Local resident Jemima Hartshorn, founder of Mums for Lungs, explains why she joined others to block Brixton Road last month.
First of all, I would like to say sorry to anyone who was trying to get home on Brixton Road at 6pm on Thursday, 14 September. As part of a group who closed the road for a few minutes to raise awareness of air pollution, we knew that we would not endear ourselves to all commuters.
Still, I was shaken when a woman came up to shout at us that we were stopping her from getting home to her children. Maybe it was the wrong thing to do. But many of us also use the Brixton Road regularly – taking our children to school or childcare – and we are desperate to do something about it. That’s what motivated me to set up the campaign group Mums for Lungs, and why we joined with Stop Killing Londoners to hold a Road Block Disco outside Brixton Underground Station.
If you walk or cycle down Brixton Road, you will know that the pollution is noticeable. One parent at the event told me that she could smell it when she opened the windows at home. This is not just one of the most polluted roads in London, it’s one of the most polluted roads in Europe, having reached the legal annual limit of toxic nitrogen dioxide within the first five days of 2017.
And that pollution is deadly: 9,500 Londoners die prematurely each year because of it. It is affecting children and their growing lungs the most, with children growing up in polluted areas like Brixton developing asthma and stunted cognitive development. Studies show that their lungs are 10 per cent smaller than those of children who grow up in areas with cleaner air. Yet the government is doing nothing.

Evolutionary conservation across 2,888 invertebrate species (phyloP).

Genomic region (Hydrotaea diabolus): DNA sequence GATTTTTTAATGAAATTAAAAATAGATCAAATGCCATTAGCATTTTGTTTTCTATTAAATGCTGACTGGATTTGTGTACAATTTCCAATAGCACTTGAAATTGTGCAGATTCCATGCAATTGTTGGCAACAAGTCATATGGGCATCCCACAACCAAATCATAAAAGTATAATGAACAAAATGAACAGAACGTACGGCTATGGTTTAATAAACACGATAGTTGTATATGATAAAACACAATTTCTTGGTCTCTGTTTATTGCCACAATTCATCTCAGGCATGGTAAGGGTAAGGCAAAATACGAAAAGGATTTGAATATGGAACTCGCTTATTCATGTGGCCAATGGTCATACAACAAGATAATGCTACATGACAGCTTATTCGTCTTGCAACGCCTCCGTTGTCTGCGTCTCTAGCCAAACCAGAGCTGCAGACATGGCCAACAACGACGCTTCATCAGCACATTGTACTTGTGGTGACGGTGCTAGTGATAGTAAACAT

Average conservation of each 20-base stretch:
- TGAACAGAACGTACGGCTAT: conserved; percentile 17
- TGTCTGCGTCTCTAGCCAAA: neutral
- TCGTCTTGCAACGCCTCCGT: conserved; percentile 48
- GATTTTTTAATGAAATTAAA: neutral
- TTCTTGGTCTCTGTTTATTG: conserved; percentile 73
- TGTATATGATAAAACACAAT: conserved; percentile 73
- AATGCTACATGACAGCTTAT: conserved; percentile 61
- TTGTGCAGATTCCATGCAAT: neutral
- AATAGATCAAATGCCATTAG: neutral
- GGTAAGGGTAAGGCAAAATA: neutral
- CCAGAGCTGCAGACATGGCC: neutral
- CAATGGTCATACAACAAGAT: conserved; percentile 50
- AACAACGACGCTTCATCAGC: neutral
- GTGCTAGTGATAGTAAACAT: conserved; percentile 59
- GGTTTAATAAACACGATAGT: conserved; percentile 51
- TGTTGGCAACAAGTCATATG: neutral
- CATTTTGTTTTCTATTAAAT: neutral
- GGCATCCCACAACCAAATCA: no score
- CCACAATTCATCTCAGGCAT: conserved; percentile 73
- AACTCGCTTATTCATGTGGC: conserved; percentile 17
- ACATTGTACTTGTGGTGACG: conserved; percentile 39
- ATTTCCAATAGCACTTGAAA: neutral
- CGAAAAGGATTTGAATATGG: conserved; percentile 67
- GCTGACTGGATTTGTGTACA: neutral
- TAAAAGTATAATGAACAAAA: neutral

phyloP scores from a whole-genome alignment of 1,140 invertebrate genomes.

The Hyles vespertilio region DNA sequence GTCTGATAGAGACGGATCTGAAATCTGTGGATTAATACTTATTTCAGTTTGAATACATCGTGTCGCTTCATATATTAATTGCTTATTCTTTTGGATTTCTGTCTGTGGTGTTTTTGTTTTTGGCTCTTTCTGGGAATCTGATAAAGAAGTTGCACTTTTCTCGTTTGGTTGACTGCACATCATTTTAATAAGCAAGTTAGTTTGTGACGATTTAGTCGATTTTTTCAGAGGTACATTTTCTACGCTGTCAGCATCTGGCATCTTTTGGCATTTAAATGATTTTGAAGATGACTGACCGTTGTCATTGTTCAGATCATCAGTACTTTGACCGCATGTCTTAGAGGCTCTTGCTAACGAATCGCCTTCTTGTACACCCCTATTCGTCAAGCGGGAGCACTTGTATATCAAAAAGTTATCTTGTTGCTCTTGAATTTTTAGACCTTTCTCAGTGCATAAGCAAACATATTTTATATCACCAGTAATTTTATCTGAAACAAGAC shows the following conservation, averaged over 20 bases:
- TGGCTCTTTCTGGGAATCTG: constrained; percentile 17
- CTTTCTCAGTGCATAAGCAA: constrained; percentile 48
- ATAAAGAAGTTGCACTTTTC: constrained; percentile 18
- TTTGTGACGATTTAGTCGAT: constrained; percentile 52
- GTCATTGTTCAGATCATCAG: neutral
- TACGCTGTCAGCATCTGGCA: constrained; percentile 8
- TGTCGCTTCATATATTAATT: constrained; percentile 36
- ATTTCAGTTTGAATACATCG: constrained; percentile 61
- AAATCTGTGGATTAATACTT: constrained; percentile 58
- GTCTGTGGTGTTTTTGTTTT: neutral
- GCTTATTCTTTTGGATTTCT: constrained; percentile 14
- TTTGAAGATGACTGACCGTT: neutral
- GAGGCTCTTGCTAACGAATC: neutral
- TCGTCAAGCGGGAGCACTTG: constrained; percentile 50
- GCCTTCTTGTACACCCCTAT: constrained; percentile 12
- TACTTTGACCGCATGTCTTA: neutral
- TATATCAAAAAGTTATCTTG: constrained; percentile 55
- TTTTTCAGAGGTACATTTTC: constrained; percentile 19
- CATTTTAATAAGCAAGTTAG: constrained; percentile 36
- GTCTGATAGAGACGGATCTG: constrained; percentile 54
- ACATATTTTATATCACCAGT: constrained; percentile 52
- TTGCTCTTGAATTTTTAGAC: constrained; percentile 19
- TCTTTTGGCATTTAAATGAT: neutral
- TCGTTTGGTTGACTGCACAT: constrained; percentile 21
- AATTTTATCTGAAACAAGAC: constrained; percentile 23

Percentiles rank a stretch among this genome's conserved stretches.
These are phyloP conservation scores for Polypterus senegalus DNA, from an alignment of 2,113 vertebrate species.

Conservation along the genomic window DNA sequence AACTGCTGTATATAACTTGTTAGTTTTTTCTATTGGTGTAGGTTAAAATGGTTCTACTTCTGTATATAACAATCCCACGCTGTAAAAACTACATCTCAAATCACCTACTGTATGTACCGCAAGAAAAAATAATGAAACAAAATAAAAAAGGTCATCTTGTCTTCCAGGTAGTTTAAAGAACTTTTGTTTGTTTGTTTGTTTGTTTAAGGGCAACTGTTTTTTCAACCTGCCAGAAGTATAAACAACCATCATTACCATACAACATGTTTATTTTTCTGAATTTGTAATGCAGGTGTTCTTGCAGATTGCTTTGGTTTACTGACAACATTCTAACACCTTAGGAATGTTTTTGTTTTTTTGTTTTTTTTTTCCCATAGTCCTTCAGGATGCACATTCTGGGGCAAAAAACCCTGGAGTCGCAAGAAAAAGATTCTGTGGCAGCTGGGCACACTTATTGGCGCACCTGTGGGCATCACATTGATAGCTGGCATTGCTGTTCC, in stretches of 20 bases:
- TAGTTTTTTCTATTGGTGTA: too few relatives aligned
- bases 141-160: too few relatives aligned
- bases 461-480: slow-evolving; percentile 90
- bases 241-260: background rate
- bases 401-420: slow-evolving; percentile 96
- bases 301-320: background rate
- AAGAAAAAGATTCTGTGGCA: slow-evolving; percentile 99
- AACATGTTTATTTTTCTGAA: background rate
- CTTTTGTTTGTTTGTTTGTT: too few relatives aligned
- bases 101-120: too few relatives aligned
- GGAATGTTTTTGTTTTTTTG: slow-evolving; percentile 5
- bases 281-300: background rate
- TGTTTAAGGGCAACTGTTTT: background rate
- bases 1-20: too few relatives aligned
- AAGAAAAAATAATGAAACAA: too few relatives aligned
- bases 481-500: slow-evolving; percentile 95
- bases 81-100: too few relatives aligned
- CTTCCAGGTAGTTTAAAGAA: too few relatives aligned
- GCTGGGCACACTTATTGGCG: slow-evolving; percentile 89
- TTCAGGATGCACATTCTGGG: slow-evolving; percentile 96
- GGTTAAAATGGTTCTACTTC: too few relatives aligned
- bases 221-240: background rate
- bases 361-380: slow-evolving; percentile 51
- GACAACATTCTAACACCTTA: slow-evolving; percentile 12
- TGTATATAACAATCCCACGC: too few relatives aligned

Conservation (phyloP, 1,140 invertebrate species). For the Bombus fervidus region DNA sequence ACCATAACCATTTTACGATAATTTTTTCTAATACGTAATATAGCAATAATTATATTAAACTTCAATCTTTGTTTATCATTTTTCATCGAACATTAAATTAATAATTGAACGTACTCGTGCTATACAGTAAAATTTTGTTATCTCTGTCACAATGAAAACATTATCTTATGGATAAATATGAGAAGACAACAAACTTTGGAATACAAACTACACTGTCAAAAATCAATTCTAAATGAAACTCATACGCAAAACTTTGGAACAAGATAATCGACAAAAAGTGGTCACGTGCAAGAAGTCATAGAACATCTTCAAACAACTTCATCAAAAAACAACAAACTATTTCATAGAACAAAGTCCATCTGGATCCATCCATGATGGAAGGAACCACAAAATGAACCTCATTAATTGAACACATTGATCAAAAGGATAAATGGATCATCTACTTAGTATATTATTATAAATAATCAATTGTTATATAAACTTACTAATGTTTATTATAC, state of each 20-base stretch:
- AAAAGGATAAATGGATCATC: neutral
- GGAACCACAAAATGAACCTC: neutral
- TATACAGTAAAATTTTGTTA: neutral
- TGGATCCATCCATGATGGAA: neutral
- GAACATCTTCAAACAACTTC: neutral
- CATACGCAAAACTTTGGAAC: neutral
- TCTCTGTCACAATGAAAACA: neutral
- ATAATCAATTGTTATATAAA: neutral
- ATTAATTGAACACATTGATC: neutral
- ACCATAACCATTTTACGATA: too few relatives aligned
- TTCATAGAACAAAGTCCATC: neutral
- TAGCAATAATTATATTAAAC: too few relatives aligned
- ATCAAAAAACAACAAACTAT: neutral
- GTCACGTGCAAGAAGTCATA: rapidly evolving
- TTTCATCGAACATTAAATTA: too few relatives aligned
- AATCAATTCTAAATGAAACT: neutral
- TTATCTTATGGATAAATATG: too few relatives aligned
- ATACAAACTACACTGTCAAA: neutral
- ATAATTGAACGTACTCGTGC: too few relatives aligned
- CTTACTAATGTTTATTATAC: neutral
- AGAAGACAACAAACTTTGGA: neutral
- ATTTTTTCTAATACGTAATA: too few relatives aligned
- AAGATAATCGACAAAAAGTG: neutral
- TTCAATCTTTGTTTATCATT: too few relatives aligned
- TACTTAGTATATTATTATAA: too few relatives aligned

Environment secretary Michael Gove recently unveiled a plan to tackle the issue, after the Conservatives were ordered by a court to improve their weak initial proposals. But while some of this sounded radical – banning diesel and petrol cars by 2040, for example – it will do nothing to help Londoners for 23 years. There was no offer to pay drivers to replace the diesel cars that they were encouraged to buy for environmental reasons (we now know that diesel creates the most harmful NOx, especially in traffic). And there was no legislation for clean air zones.
At a local level the Mayor of London Sadiq Khan’s target is to ensure safe pollution levels by 2030. That is far too late for our babies, who may suffer reduced lung capacity for life. His plan also extends well beyond his own term, with no guarantee that future mayors will implement it. If this was the responsibility of a private company, it would have been shut down.
Governments have known for years that traffic pollution is killing people and groups like Friends of the Earth, Greenpeace and Client Earth have been campaigning to get them to do more about it. Yet still they have not taken action. As citizens, we can write letters (and at Mums for Lungs we urge everyone who cares about this issue to email firstname.lastname@example.org to register their concerns).
We can vote for parties that take a stronger line. But, in the short term, none of these “obedient” methods will stop congestion on Brixton Road at peak times. Would we block the road again? It’s a valid point that stopping traffic increases pollution, and perhaps we didn’t win over many commuters on that September day. For these reasons, we will not be holding regular road block discos in Brixton.
To those who were inconvenienced, I can only say sorry again – and hope that you understand this was an action to raise awareness among all road users that driving in London kills Londoners. To get involved with Mums for Lungs, visit our Facebook page.